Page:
e.printStackTrace();

    }
    System.out.println("After jmap!"); // You may run jmap -heap pid using cmd here // executor.shutdown();

}
}

A magic bug: oom? Graceful thread termination? High system memory usage?; “copy code”)

In the above code, I first defined three thread objects, all of which are allocated 100m char in the run() method, and then the thread sleeps for 5 seconds. Then, create a new thread pool and give the three thread objects to the thread pool to execute in turn. There is an interval of 10 seconds between the execution of thread pool every two times. This is to give enough time for the last thread to run and let the JVM reclaim this part of memory (200m of maximum heap memory, a thread object takes up more than 100m, and GC will occur if it wants to run to the next thread). In this way, the GC information can be printed for observation. Finally, wait until all three threads are executed, and sleep for a period of time (about 20 seconds). Let me have time to manually execute jmap – histo live PID in CMD. This command will forcibly trigger fullgc. After jmap command, you can also try to execute jmap – heap PID. This command will not trigger GC, but you can see the details of the whole JVM heap

console output

A magic bug: oom? Graceful thread termination? High system memory usage?

In JMP- histo:live Before execution, the process occupies memory in the operating system:

A magic bug: oom? Graceful thread termination? High system memory usage?

Execute JMP- histo:live after

A magic bug: oom? Graceful thread termination? High system memory usage?

Result of jmap – heap PID execution:

A magic bug: oom? Graceful thread termination? High system memory usage?

Test result analysis / win10 task manager inaccurate

After T1 allocates 100m space to the array, T2 ends

A magic bug: oom? Graceful thread termination? High system memory usage?

Memory: 107042k, total heap space: 166400k

Unable to allocate 100m to T2, trigger fullgc:

103650K->1036K(98304K)

After T2 allocates 100m space to the array, T2 ends:

A magic bug: oom? Graceful thread termination? High system memory usage?

Memory usage: 104461k, total available heap space: 166400k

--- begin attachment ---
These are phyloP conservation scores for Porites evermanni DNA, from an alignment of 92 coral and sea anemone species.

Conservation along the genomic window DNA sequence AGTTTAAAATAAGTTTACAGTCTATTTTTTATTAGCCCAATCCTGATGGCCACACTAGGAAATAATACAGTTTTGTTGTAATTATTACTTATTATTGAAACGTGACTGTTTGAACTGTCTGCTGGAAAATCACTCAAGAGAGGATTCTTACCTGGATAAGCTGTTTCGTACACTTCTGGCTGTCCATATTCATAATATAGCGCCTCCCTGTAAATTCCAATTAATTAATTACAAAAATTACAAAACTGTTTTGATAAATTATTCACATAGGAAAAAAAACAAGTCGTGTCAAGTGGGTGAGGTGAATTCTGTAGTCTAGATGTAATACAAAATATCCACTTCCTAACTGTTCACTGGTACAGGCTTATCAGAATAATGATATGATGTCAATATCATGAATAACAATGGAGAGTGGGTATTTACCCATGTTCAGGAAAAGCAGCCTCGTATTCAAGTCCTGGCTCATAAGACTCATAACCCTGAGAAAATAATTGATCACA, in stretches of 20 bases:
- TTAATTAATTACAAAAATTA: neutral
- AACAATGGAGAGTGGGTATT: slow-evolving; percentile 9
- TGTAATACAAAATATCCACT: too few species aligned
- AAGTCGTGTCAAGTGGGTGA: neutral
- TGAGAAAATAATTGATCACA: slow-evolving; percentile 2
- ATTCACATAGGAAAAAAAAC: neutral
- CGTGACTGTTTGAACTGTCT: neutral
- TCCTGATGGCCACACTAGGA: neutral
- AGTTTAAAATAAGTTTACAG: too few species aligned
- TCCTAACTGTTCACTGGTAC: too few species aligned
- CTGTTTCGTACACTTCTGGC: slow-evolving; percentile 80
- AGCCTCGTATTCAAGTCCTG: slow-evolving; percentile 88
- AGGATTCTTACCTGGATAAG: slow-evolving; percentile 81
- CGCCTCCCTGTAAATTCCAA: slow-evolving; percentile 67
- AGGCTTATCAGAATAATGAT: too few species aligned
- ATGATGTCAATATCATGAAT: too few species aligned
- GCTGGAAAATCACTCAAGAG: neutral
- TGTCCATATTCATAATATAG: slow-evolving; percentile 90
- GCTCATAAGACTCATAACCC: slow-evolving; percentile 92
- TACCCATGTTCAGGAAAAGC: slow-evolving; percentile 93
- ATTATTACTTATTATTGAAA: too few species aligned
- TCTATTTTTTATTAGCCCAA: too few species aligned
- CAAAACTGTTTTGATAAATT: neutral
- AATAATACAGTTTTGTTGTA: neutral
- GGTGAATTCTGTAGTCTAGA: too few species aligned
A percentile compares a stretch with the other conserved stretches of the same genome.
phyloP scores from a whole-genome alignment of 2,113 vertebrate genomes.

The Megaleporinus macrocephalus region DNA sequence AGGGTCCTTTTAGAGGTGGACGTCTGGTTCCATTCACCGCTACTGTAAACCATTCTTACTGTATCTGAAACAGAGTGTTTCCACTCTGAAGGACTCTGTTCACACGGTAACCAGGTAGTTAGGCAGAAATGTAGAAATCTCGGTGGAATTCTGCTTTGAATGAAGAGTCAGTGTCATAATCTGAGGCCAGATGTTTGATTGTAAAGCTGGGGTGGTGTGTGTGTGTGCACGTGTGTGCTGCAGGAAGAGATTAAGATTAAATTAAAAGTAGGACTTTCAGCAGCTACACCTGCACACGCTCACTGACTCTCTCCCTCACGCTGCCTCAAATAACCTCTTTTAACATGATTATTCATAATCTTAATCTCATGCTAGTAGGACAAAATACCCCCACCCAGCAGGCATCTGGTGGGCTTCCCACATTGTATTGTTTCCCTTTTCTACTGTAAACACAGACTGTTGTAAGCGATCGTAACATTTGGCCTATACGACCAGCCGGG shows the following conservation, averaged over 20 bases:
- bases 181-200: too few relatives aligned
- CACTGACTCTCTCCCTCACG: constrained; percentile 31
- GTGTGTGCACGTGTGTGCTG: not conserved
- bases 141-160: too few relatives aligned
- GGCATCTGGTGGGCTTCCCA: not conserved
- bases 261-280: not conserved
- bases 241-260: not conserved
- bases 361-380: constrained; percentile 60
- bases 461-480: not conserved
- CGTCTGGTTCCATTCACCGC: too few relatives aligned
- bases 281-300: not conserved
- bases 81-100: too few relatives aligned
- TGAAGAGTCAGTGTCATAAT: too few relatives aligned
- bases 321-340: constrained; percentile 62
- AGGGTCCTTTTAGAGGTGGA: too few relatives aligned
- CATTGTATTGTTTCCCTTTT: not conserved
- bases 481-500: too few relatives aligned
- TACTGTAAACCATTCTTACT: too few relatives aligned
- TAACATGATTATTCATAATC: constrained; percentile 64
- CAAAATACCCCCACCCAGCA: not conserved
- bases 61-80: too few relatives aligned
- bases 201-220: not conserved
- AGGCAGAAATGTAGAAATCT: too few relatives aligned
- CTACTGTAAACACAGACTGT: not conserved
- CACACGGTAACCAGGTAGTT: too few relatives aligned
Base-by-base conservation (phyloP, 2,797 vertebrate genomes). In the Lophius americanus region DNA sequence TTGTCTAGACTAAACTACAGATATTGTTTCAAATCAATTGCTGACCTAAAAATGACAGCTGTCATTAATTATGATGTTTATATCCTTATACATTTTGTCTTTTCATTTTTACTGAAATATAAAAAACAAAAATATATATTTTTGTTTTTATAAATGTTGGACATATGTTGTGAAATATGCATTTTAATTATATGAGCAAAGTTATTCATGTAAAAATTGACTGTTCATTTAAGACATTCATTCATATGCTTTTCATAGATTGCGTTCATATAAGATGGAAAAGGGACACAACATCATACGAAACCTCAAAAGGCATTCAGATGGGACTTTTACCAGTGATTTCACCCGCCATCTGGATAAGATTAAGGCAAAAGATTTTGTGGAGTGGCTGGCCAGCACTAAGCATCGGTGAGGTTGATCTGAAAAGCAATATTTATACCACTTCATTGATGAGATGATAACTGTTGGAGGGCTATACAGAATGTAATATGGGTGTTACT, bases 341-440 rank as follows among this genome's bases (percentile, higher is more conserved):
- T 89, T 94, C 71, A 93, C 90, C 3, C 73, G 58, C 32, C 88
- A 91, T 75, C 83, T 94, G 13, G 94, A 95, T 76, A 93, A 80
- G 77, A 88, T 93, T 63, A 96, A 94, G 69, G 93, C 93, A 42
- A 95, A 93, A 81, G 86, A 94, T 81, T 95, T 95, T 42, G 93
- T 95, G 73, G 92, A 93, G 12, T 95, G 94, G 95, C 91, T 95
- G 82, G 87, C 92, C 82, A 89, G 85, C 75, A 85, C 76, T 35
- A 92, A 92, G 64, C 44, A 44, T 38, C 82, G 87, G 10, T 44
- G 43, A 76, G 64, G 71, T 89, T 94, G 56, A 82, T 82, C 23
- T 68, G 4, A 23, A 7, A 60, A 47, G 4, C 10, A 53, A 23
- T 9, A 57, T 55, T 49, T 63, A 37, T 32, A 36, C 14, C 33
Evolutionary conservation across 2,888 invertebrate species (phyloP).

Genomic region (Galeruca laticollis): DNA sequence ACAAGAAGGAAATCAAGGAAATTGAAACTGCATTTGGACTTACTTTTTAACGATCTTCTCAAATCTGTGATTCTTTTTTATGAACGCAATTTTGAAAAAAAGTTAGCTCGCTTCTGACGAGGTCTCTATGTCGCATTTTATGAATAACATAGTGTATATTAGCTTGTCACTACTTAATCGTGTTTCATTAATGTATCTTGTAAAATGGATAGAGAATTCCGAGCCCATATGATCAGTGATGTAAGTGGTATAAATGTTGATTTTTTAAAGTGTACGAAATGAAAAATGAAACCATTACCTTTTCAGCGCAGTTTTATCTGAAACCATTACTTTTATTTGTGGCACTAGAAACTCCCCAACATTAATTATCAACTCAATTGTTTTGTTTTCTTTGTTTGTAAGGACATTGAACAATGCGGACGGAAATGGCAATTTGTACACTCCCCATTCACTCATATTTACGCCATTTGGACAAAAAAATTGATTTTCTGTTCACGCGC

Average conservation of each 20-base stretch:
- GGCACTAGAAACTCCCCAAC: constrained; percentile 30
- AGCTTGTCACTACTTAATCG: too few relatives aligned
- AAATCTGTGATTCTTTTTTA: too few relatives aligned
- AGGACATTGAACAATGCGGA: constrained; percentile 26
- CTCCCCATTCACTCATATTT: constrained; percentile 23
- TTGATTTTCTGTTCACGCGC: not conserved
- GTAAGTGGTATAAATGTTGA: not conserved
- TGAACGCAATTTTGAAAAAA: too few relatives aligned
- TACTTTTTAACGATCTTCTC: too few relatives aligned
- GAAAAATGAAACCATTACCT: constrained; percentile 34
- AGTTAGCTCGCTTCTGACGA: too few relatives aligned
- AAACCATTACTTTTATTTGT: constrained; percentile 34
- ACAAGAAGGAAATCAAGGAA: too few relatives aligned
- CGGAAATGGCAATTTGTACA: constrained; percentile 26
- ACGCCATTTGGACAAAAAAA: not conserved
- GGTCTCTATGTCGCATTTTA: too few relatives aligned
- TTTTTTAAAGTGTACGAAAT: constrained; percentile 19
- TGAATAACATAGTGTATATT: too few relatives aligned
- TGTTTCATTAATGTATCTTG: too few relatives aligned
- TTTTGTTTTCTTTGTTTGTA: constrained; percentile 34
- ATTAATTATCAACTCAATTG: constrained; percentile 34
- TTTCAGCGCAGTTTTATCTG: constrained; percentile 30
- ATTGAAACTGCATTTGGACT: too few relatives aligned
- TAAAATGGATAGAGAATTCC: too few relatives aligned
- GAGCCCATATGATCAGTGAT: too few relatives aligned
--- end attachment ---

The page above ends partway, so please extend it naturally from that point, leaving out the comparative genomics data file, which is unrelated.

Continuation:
Unable to allocate 100m to T3, trigger fullgc:

103532K->1037K(123904K)

After T3 allocates 100m space to the array, T3 ends

jmap -histo:live pid by cmd:

103565K->997K(123904K)

Finally, the heap size in jmap – heap PID result is also 123m.

In this process, the memory consumption of the JVM process at the operating system level will not exceed 122m, jmap- histo:live pid After triggering the fullgc, it was maintained at about 87m (this was the result of repeated tests)

So why is the stack information size of the JVM inconsistent with that of the resource manager?

This question has been searched on the Internet and the conclusion is as follows:

Committed memory refers to the minimum size that the program requires the system to run for the program. If it is not met, the prompt of insufficient memory will appear.

Working set memory is the real memory occupied by the program, and working set memory = shared memory + dedicated memory

The purpose of shared memory is that when you open more and larger software or organize memory, this part will be distributed to other software. Therefore, this piece of memory is reserved for program operation. The special memory refers to the exclusive memory of program operation. This piece is different from the shared memory. No matter how tight the system memory is, this piece is not the same Dedicated memory will not take the initiative to make room for other programs

So to sum up, the memory displayed by the task manager is actually the dedicated memory of the displayed program, and the memory really occupied by the program is the working set memory

A magic bug: oom? Graceful thread termination? High system memory usage?A magic bug: oom? Graceful thread termination? High system memory usage?

The two pictures above can be matched

The following two figures can be “barely” matched:

A magic bug: oom? Graceful thread termination? High system memory usage?A magic bug: oom? Graceful thread termination? High system memory usage?

However, there is still a little gap between jmap and the 123904k heap memory after GC triggered by jmap. For the time being, there is no reliable answer on the Internet. I guess this part may use the shared memory of other processes. I went to Linux for a try, but there was also the problem of inaccurate memory. Let’s leave it to the next pit filling~~

conclusion

  1. Thread end can be normal end, or it can be abnormal end by throwing throwable object which is not caught
  2. After the thread ends, the memory space occupied by the thread will be recycled when the JVM needs space, which mainly includes: the object allocated on the heap, whose unique reference only exists in the thread
  3. Although the heap space occupied by JVM is very small after full GC, it does not only apply for XMS of memory from the operating system. This seemingly large amount of available memory is actually utilized when there are new thread tasks allocated
  4. The memory consumption of the JVM process heap is slightly higher than that of the process according to the statistics at the operating system level, which may be the reason for the shared memory. This will be filled next time!

Write at the end

All the codes and corresponding resource files described in this article are attached for your reference! Also welcome to comment and ask questions!

 VelocityExperiment.zip 19.40KB

This article is from Huawei cloud community “a magic bug: oom? Graceful thread termination? High system memory usage? 》Author: unstoppable rock.